Introduction: This study examined the predictive relationships between biomarkers of nicotine exposure and 16-item self-reported level of tobacco dependence (TD) and subsequent tobacco use outcomes.
Aims and methods: The Population Assessment of Tobacco and Health (PATH) Study surveyed adult current established tobacco users who provided urine biospecimens at Wave 1 (September 2013-December 2014) and completed the Wave 2 (October 2014-October 2015) interview (n = 6872). Mutually exclusive user groups at Wave 1 included: Cigarette Only, E-cigarette Only, Cigar Only, Hookah Only, Smokeless Tobacco Only, Cigarette Plus E-cigarette, multiple tobacco product users who smoked cigarettes, and multiple tobacco product users who did not smoke cigarettes. Total Nicotine Equivalents (TNE-2) and TD were measured at Wave 1. Approximate one-year outcomes included frequency/quantity used, quitting, and adding/switching to different tobacco products.
Results: For Cigarette Only smokers and multiple tobacco product users who smoked cigarettes, higher TD and TNE-2 were associated with: a tendency to smoke more, smoking more frequently over time, decreased likelihood of switching away from cigarettes, and decreased probability of quitting after one year. For other product user groups, Wave 1 TD and/or TNE-2 were less consistently related to changes in quantity and frequency of product use, or for adding or switching products, but higher TNE-2 was more consistently predictive of decreased probability of quitting.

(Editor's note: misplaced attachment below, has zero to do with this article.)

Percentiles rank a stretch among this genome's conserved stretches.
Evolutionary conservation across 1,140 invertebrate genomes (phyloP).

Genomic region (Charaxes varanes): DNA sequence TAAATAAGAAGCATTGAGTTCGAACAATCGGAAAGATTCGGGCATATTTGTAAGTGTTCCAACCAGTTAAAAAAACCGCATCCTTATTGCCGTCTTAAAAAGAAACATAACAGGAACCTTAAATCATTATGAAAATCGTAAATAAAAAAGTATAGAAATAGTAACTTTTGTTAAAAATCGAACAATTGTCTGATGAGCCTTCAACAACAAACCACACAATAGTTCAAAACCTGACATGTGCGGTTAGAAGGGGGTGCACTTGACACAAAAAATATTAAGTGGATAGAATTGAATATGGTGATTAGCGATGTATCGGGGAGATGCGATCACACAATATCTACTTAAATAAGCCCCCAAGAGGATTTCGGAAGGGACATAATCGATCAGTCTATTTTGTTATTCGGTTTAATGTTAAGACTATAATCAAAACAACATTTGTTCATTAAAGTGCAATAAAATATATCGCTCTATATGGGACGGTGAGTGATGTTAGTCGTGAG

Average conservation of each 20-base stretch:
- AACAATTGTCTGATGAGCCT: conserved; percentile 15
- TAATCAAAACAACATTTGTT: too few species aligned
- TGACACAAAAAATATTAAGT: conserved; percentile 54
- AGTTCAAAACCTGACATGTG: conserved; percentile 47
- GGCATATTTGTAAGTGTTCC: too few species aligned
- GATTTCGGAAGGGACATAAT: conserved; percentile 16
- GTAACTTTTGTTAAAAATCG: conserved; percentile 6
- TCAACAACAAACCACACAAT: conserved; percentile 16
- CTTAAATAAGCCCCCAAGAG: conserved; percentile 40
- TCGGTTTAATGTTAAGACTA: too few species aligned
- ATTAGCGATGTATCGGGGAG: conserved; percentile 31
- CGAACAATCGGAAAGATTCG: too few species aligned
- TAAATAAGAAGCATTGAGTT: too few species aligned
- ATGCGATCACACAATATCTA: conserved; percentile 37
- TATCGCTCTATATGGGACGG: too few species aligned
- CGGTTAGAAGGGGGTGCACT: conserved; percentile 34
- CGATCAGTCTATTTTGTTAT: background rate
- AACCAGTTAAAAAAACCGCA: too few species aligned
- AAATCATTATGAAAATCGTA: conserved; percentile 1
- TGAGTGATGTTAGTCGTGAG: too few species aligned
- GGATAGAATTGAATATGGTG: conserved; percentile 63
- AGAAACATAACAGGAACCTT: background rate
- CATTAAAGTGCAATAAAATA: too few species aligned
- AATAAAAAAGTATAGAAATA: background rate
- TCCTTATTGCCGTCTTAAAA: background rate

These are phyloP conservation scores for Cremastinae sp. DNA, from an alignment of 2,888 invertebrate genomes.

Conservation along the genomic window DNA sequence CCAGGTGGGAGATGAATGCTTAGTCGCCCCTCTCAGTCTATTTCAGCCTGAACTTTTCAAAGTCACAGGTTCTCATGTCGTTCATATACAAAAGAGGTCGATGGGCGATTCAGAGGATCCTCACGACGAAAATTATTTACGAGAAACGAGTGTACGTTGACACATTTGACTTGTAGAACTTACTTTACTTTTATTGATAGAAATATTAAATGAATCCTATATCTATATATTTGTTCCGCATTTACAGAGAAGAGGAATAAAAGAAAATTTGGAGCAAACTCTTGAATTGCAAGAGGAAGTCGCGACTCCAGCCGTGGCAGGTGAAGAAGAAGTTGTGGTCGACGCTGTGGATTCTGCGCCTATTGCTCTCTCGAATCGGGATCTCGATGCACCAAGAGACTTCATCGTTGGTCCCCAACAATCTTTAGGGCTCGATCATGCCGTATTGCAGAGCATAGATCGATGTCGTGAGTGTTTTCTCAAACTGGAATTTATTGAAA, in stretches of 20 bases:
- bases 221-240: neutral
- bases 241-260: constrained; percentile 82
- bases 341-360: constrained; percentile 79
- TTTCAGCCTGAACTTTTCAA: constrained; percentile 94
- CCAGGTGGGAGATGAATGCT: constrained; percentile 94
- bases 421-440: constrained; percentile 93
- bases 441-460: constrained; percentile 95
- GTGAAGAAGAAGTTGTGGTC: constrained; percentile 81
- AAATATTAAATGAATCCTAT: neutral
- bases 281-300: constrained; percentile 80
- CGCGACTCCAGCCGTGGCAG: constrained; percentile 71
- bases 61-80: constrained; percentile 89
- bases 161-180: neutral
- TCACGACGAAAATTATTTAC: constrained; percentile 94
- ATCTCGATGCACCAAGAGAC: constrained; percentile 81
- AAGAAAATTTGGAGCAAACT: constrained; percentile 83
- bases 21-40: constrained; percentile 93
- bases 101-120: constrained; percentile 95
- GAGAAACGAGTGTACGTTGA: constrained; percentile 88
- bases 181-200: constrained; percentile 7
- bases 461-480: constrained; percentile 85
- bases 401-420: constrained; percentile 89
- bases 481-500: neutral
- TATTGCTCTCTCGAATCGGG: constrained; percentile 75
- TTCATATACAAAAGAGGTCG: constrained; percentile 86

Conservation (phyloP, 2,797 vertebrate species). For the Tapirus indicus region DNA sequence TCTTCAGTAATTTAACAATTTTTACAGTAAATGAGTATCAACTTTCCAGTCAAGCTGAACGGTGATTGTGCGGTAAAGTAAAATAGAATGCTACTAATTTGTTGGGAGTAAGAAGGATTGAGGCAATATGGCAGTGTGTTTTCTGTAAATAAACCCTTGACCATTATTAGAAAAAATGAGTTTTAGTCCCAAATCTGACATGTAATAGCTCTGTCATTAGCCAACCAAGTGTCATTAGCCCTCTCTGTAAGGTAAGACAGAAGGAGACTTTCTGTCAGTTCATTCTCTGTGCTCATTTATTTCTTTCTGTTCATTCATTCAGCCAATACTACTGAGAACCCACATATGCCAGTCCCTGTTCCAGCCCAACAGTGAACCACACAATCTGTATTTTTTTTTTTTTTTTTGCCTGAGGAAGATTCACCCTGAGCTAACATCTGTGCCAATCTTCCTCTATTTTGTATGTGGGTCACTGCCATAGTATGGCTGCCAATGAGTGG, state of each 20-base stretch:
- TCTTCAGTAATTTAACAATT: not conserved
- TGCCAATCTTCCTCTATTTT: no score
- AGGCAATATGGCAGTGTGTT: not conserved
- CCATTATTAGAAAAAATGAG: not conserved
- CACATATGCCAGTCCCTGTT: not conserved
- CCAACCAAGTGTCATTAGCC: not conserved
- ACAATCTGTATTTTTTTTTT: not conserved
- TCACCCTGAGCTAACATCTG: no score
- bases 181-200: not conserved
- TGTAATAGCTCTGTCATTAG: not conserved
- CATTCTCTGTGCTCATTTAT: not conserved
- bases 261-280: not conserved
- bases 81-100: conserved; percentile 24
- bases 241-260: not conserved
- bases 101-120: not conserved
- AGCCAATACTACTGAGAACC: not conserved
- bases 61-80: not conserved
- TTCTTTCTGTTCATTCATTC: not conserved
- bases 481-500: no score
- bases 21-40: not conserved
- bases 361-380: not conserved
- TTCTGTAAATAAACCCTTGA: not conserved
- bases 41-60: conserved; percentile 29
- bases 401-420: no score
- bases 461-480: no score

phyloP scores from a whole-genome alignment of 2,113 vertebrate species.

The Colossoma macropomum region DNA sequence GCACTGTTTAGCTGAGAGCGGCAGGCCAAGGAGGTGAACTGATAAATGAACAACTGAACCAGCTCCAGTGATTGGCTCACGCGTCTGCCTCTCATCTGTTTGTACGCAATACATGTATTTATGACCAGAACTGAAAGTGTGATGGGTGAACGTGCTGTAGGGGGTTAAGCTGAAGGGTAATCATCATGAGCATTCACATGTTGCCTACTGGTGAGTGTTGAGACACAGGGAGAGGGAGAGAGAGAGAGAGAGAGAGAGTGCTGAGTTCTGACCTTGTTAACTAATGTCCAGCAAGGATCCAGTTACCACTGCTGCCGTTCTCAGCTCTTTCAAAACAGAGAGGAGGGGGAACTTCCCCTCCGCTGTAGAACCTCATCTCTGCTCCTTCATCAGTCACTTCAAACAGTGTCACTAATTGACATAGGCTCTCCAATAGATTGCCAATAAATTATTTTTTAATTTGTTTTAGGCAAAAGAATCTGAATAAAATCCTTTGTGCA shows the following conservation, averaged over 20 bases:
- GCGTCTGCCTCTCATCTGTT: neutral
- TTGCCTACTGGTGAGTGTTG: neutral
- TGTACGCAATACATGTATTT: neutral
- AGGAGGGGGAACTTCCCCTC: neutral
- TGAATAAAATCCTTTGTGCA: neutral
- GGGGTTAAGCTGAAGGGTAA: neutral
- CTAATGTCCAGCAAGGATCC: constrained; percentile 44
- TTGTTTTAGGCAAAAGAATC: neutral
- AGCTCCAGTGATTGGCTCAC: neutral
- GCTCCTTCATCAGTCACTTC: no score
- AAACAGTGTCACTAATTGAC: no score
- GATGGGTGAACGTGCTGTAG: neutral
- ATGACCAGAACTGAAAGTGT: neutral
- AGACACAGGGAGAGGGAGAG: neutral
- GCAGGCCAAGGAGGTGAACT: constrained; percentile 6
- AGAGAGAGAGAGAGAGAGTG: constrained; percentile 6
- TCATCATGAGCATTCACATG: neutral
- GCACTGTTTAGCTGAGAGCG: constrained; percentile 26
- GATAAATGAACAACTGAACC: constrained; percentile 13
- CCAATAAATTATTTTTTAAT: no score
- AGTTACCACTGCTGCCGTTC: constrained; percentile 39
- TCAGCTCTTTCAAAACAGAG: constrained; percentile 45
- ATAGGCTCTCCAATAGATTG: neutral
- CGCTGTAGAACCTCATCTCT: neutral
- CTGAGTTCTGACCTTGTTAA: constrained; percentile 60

Conclusions: Self-reported TD and nicotine exposure assess common and independent aspects of dependence in relation to tobacco use behaviors for cigarette smokers. For other product user groups, nicotine exposure is a more consistent predictor of quitting than self-reported TD.
Implications: This study suggests that smoking cigarettes leads to the most coherent pattern of associations consistent with a syndrome of TD. Because cigarettes continue to be prevalent and harmful, efforts to decrease their use may be accelerated via conventional means (eg, smoking cessation interventions and treatments), but also perhaps by decreasing their dependence potential. The implications for noncombustible tobacco products are less clear as the stability of tobacco use patterns that include products such as e-cigarettes continue to evolve. TD, nicotine exposure measures, and consumption could be used in studies that attempt to understand and predict product-specific tobacco use behavioral outcomes.
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